This is powerful direction to strengthen and broaden the global aviation security system. It is an opportunity for us all to become active participants in creating a truly consistent, collaborative and coordinated security system – one in which we hold ourselves accountable for implementation and results. But also one in which we help one another meet our obligations and fulfill our roles as security partners.

To do this we need to focus on three different elements: Culture, implementation and oversight.

  • A culture of security – just like our culture of safety – that establishes a shared responsibility and shared information throughout the system.
  • Effective Implementation of existing standards to counter the threat.
  • Effective oversight to ensure standards are met and to identify, and provide, assistance where needed.


Within the United States, and specifically the Transportation Security Administration, we have profoundly changed our approach to security operations – training our personnel, verifying our performance, and transforming the system.


Some examples of our approach:

  • We established a national command center focused on airport screening operations.
  • We’ve become more transparent and collaborative. We conduct a daily conference call across the U.S. aviation system with airlines, airports, TSA frontline supervisors, and stakeholders to listen, to learn and to connect.
  • We significantly improved our internal inspection regime to determine how effectively we’ve implemented our security measures and to determine whether we’ve trained our people adequately.


We established an Innovation Task Force to be an incubator for new ideas – to bring stakeholders together to imagine and implement new security practices, procedures and technologies to improve security effectiveness while improving the passenger experience.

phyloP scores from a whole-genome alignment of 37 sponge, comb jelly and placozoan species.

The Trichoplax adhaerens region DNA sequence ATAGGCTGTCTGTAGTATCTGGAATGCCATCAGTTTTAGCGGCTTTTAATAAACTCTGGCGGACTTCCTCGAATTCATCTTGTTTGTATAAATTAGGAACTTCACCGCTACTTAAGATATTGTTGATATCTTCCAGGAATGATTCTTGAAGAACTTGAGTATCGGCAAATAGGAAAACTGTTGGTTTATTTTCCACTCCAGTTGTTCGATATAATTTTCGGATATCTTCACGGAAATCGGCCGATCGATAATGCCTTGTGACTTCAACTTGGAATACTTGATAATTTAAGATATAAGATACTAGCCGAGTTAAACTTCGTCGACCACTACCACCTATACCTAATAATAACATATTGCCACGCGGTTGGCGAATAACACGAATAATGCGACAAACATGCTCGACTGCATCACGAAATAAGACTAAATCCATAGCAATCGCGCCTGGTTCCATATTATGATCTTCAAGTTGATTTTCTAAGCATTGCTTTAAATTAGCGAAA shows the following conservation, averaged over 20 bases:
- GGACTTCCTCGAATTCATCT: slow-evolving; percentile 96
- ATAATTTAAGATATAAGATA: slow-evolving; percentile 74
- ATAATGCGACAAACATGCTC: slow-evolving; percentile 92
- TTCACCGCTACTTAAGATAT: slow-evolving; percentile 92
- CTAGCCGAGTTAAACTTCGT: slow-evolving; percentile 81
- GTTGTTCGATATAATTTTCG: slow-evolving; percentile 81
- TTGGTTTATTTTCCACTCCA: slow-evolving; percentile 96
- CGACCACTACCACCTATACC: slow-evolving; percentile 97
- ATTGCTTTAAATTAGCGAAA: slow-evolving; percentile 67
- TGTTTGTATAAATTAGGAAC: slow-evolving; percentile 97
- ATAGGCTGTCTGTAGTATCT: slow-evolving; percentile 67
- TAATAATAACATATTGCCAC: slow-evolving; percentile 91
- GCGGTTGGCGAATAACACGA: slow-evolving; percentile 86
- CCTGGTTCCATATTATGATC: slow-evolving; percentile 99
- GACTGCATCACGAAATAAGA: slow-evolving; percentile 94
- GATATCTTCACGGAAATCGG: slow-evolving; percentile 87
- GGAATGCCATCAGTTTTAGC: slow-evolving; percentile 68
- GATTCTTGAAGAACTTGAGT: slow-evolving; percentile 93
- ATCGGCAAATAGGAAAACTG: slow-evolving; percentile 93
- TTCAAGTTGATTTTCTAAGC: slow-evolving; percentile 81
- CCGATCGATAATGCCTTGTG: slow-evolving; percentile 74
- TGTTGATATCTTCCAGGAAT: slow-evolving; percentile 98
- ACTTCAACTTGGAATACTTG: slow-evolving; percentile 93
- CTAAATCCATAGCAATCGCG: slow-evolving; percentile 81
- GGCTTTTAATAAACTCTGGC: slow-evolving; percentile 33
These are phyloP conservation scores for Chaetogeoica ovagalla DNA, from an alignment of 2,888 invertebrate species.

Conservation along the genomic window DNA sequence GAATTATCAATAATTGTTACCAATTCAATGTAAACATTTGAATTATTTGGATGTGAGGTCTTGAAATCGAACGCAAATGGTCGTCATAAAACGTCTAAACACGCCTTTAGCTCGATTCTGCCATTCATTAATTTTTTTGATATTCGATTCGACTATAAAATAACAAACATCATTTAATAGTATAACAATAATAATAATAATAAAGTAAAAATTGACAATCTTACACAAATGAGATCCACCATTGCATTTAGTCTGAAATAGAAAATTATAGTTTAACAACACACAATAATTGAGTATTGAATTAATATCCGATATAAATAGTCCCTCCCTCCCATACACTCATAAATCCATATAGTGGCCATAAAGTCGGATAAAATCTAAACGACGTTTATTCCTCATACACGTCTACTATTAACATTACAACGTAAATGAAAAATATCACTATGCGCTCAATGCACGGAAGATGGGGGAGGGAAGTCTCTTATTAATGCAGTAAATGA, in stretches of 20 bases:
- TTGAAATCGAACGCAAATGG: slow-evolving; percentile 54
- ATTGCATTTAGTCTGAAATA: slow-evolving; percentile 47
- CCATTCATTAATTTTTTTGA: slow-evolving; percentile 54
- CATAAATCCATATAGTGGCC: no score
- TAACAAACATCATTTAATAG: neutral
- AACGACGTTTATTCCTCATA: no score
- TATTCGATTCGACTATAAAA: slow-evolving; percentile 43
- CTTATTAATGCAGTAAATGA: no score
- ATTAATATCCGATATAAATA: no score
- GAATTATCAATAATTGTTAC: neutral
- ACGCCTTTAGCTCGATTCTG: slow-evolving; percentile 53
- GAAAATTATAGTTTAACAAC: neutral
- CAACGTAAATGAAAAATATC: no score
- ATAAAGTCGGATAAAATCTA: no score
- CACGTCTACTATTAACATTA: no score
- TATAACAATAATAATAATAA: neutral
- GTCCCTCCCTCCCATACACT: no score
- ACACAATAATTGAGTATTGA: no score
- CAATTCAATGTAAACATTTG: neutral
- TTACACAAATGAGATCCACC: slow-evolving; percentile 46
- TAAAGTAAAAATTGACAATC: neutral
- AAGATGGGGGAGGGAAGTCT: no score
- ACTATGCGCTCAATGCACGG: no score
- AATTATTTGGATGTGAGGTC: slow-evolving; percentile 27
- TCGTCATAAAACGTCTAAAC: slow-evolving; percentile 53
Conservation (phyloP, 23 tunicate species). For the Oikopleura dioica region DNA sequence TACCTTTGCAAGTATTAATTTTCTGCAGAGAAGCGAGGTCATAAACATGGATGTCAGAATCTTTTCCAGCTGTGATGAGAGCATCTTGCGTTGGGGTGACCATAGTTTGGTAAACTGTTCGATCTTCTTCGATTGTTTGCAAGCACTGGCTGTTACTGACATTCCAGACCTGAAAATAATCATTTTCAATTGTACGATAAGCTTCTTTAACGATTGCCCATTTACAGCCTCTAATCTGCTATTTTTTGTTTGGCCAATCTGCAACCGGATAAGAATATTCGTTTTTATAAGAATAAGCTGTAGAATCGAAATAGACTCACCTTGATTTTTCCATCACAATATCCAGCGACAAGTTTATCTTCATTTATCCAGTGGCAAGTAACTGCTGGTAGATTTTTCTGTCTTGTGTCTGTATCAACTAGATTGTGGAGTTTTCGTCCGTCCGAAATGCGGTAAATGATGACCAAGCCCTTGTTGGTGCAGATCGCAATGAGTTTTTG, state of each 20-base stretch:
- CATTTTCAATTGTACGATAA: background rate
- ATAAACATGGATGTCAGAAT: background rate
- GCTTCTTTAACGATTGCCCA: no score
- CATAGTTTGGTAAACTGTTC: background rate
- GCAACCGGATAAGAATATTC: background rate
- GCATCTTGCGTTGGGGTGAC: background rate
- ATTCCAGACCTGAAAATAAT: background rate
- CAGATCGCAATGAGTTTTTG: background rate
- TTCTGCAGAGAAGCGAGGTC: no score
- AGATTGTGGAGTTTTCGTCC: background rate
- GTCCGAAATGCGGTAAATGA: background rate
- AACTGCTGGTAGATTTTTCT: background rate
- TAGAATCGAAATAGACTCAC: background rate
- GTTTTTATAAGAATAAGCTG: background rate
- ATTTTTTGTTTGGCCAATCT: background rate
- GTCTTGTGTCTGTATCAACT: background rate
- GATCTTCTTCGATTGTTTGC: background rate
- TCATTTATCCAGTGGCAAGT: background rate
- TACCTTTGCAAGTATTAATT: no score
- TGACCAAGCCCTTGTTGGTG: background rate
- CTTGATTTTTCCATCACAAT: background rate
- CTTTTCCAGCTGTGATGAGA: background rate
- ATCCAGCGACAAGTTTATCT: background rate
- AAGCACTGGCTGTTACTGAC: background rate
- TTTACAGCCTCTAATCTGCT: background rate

In the passenger stream, we envision travelers entering the active aviation security environment not at the airport, but when they sit down to make a reservation – and they remain in the system until they reach their destination.


All of this we did in collaboration with our stakeholders – public and private. We worked together with the airlines, airports, industry, academia, Congress, our intelligence community partners, state and local law enforcement authorities. We can globally fulfill the Security Council Resolution mandate together as aviation security professionals and partners by asking ourselves these questions:

  • What can we do to create a culture of aviation security across the system?
  • How can we ensure the effective implementation of security measures?
  • How can we support and enhance oversight regimes in a manner that hold us appropriately accountable to one another?

Elevating Aviation Security Worldwide

I believe that by seeking answers to these questions, we will dramatically change the system upon which our livelihood depends. We can do this through ICAO, and the support of organizations like IATA, and ACI, we can drive a shared approach – that manages the risks, adapts and responds to new threats, collaborates with one another, shares information and assists other countries to meet standards and mitigate vulnerabilities.

The United States is committed to being a reliable partner – to hold healthy and frank dialogues, to share information, to innovate, to develop new capabilities to build our security culture, and to protect a system that is vital to the economic development and prosperity of all countries.

Thank you once again for this opportunity this morning; to ICAO, IATA, ACI and to all the sponsors this week.